In closing, a few final thoughts:

  • Support the creators you care about with currency that is actual money, not ‘engagement’ or any other non-money currency.
  • If you are a creator, think about how you can directly earn currency-money yourself, if you aren’t already. It’s not supposed to be easy. If it seems easy, you are probably getting jacked.
  • The biggest scam on the whole Internet is how people were led to believe that something is free if they don’t pay for it in currency-money. Nothing is free when businesses are involved. They’re also very good at hiding the value of whatever kind of non-money currency is being extracted from users, which is terrible because users then have no way to even make a value judgement by asking themselves “is this cost-benefit trade-off worthwhile for me?”, so now the whole idea that you CAN and SHOULD make that choice is starting to disappear.
  • For a thorough and lucid exploration of these and related concepts, I can’t recommend the documentary “The Century of the Self” highly enough. I mean this so sincerely that I’m not even going to link to it :)
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A Low But Significant Bar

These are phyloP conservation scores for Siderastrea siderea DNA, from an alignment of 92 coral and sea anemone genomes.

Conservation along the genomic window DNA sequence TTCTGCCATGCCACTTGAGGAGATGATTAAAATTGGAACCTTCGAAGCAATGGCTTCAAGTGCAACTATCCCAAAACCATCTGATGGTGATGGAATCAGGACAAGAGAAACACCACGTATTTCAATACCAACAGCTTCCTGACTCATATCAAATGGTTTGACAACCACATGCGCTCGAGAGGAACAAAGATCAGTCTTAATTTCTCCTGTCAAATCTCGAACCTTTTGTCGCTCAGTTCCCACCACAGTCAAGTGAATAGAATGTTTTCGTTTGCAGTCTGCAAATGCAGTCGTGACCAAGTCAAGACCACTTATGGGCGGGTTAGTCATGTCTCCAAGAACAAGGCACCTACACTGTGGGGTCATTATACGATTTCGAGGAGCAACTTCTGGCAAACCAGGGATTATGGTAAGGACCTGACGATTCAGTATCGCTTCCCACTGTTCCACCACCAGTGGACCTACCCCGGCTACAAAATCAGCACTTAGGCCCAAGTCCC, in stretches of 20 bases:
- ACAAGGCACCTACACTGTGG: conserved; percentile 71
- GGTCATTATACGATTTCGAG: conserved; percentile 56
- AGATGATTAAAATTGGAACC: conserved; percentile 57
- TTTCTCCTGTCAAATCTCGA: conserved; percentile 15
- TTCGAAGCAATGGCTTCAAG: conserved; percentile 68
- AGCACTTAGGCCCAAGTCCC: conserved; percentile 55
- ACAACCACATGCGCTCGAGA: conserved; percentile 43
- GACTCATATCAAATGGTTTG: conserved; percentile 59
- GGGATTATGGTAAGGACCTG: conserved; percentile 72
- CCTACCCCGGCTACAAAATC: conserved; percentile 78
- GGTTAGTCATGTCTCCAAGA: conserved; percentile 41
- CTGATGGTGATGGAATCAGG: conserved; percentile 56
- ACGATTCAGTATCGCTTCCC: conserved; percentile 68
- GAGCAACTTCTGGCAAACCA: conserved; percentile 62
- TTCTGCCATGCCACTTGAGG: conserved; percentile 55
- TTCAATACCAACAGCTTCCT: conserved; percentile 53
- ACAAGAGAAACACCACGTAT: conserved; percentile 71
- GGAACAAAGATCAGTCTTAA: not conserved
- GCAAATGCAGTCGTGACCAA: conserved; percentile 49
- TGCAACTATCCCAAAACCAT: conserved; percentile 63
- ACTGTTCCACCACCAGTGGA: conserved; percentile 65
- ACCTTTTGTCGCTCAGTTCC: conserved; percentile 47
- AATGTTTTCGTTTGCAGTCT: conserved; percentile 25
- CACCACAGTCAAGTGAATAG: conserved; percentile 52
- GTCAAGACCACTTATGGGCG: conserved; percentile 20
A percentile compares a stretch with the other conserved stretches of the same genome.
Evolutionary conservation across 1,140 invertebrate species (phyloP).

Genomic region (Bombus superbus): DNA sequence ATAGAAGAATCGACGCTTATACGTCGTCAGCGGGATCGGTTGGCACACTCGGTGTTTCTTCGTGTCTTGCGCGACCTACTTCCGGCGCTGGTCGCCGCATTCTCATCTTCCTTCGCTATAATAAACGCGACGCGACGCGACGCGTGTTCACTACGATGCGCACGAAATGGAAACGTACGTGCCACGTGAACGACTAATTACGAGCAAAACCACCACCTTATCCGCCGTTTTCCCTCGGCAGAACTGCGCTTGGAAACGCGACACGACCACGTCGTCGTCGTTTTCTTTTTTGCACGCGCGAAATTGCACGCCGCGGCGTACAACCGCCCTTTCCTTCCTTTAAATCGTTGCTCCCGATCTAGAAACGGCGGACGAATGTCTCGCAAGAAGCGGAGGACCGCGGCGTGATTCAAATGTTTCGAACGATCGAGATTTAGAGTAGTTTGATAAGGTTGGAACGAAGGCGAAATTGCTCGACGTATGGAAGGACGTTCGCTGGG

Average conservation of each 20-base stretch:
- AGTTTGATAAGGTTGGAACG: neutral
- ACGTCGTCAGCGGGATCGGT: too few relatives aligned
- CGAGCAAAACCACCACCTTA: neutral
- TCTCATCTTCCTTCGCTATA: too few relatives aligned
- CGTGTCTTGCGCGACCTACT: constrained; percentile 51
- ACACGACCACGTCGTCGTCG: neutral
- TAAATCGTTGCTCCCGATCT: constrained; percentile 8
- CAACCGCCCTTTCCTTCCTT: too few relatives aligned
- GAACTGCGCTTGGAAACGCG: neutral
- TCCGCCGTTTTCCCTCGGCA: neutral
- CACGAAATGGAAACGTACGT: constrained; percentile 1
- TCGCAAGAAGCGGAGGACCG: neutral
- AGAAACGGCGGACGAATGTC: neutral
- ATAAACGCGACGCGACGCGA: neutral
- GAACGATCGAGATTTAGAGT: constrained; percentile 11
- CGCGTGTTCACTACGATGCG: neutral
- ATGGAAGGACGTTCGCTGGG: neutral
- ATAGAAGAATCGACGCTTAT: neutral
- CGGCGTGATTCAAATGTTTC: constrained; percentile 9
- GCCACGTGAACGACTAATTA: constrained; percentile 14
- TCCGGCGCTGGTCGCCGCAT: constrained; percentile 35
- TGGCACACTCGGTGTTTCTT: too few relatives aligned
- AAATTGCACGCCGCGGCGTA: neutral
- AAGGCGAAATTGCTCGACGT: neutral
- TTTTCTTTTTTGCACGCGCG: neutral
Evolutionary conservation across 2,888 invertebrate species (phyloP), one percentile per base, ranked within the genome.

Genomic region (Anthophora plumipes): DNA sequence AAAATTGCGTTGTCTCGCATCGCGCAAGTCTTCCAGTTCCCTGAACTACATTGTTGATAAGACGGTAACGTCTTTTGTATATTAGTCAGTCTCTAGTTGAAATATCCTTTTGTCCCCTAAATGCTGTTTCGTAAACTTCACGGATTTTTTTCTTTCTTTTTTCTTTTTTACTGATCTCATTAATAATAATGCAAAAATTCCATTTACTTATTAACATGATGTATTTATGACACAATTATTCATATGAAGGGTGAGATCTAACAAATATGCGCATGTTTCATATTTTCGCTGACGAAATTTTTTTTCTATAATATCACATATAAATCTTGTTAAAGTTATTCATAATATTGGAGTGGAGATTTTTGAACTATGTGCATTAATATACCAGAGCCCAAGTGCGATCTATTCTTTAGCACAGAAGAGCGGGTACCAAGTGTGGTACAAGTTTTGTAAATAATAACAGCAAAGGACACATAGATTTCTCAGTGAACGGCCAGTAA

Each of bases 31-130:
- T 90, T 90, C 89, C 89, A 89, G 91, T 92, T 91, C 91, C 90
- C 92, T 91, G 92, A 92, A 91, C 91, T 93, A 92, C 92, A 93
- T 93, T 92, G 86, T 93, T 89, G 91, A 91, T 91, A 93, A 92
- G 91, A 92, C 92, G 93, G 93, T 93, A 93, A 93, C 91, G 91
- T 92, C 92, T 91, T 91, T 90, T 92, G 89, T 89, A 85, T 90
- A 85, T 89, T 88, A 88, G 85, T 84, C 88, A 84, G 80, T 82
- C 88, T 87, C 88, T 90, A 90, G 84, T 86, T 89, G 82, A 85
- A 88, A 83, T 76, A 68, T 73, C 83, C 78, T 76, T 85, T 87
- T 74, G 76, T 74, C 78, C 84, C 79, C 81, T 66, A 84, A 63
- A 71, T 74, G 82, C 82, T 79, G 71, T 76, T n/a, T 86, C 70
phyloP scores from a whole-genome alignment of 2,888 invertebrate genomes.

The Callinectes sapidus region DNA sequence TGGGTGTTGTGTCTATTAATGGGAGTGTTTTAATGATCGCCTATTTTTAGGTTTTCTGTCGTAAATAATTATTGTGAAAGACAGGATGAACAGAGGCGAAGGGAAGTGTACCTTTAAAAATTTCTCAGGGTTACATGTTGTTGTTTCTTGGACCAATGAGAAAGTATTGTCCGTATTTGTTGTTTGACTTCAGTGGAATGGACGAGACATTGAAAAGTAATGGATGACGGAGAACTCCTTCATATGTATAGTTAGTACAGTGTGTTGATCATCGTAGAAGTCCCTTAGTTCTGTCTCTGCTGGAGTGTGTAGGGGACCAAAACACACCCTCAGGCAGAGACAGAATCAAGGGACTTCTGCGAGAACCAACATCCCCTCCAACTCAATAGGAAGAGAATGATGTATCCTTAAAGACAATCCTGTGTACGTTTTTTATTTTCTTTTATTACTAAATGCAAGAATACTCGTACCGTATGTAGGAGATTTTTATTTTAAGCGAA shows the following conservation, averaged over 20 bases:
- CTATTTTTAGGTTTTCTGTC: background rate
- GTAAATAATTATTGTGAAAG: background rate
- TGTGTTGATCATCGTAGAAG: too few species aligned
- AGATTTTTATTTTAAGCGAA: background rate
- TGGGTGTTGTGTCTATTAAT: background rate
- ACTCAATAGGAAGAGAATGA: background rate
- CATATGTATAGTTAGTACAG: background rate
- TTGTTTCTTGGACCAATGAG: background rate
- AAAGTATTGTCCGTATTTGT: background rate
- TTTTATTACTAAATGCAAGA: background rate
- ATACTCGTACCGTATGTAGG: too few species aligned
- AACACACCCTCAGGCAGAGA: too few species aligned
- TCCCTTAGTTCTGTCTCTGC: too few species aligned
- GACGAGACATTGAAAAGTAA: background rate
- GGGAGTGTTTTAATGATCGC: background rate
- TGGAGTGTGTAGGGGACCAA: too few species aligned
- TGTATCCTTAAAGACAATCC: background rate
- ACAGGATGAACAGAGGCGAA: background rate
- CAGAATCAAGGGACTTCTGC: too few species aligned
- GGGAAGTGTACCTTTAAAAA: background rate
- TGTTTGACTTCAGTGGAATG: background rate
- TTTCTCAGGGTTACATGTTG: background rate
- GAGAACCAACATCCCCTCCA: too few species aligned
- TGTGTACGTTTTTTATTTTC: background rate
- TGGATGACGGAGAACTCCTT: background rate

A friend got a 4th gen AppleTV in late 2015 – a friend that enjoys retro video games, but that doesn’t own any consoles. I tried Provenance on my iPad and was pretty satisfied, and figured it would be pretty nifty on the AppleTV. This friend is not a developer, and at the time didn’t own a computer new enough to interface with a modern iOS device. Even if she did, she objected to paying $100 / year for the permission to run a self-built app (an objection I share), so I figured I would handle the building and installing part during one of my occasional visits to her town (~6 hours away by car).

You’re probably already thinking about how this is likely to blow up, and you’re right: roughly 1 year after I deployed the app to the AppleTV, the provisioning profile expired, and then nobody could play pokemon anymore. I felt truly terrible about this. DRM sucks.

Then just a few days ago, the black macbook was replaced with one of the fancy new ones – new enough to speak directly to an AppleTV, new enough to run the current version of Xcode. With the help of a reverse SSH tunnel, I screen shared to her machine to build and install the current version of Provenance, only to find out that the current version uses a different bundle ID. I had no luck convincing Xcode to replace the old Provenance app bundle with the newly built one, using the existing data container.